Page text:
A favorite topic of mine is about harmonics. Harmonics are where science and nature meet music. We are lucky as string players and especially as bass player that we are able to see the harmonic divisions occurring. Harmonics help us organize fingering systems. Harmonics also can help us to determine optimal bow placement.
1. The note that is two octaves above any open string is at a point which is one- quarter of the string length away from the bridge. Bowing an open string at this point creates a very pure soft sound since the string is vibrating mostly in one, two, and four parts.
2. Another fairly pure sound is created by bowing at the point which is one-sixth of the string length away from the bridge, the place of the harmonic which is two octave and a fifth above the open string. Bowing the string at this point causes the string to vibrate mostly in one, two, three and six parts.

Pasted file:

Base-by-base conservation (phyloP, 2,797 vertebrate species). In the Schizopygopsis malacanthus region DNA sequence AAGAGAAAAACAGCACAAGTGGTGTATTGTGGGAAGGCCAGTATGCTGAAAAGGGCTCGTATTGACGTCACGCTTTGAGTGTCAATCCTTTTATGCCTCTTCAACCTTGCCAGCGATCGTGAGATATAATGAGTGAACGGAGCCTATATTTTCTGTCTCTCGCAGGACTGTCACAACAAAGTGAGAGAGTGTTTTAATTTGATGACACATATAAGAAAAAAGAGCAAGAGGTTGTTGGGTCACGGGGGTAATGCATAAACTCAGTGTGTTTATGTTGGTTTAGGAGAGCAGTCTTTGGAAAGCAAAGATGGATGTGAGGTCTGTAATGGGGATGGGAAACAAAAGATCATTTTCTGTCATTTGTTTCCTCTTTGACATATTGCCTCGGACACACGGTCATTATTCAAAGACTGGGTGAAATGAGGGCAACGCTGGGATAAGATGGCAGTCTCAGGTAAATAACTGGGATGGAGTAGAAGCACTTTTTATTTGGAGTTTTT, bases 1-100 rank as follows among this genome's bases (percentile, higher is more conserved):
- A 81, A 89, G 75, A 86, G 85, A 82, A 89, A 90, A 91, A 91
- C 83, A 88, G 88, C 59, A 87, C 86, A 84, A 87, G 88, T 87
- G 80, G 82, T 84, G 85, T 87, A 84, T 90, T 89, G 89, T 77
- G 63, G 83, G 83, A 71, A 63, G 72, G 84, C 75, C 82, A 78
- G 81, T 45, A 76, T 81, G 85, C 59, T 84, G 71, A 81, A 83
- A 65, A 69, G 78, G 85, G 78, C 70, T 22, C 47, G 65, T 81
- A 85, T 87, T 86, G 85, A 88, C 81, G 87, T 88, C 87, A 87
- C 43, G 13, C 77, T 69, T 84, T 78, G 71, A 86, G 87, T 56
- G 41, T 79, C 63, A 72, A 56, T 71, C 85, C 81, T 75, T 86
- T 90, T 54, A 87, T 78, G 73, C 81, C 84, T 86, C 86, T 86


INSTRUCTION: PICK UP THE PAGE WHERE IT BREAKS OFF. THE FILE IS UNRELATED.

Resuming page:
3. Another pure yet brighter sound is created by bowing the open string at the point which is at the three octave harmonic, or one-eighth of the total string length away from the bridge.
Obviously if a note is stopped, the string length is shorter, and the fractions of that stopped string length are smaller. To maintain a consistent sound, the bow needs to travel nearer and further from the bridge, in order to stay at the two octave, two octave and fifth, or three octave mark above the stopped string length. The sound in #1 above is appropriate for an excerpt such as the opening of the Scherzo of Beethoven’s fifth symphony. #2 is good for fuller dynamics when a fast bow is desired. #3 is good for strong dynamics and requires a slower bow. This is good placement for an excerpt such as #9 in Strauss’s “Ein Heldenleben”.
There are other bow placements that work for other sounds, but knowing these three sounds is basic. Maybe next time I will share some ideas about how this relates to right hand placement for pizzicato. Practice well.